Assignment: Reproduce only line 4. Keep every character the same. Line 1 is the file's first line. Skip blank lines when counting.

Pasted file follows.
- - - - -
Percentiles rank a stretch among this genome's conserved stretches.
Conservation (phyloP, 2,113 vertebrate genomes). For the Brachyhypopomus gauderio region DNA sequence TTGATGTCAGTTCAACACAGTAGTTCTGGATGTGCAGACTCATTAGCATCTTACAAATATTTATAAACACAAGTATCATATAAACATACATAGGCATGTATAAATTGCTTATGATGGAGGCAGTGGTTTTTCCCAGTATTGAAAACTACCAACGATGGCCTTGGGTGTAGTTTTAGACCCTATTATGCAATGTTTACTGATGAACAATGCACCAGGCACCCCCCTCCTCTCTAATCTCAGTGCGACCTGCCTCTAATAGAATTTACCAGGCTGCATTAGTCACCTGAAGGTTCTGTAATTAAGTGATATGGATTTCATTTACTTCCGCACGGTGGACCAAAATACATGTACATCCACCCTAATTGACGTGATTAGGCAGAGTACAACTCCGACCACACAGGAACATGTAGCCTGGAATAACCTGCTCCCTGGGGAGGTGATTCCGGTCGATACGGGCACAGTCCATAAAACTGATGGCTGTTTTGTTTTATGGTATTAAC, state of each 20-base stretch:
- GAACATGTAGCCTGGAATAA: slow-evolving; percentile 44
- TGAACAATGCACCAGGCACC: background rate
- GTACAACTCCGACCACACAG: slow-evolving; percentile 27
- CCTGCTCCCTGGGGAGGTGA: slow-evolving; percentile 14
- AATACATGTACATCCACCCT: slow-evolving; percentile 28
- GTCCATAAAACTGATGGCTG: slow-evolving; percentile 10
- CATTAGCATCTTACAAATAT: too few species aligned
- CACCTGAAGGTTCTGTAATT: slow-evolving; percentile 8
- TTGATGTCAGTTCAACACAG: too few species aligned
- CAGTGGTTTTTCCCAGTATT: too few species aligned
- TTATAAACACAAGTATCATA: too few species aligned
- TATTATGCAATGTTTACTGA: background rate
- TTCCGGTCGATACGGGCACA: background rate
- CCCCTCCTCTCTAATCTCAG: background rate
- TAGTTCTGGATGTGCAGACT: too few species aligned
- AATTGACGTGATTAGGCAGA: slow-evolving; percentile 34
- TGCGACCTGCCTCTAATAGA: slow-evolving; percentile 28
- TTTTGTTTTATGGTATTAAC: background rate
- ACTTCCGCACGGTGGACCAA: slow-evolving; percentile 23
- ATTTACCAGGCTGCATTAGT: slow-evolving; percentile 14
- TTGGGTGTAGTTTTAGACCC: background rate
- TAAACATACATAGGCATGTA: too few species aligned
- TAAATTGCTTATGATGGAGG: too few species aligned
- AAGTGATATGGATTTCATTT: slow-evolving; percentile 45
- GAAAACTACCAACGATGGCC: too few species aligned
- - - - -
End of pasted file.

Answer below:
- TGAACAATGCACCAGGCACC: background rate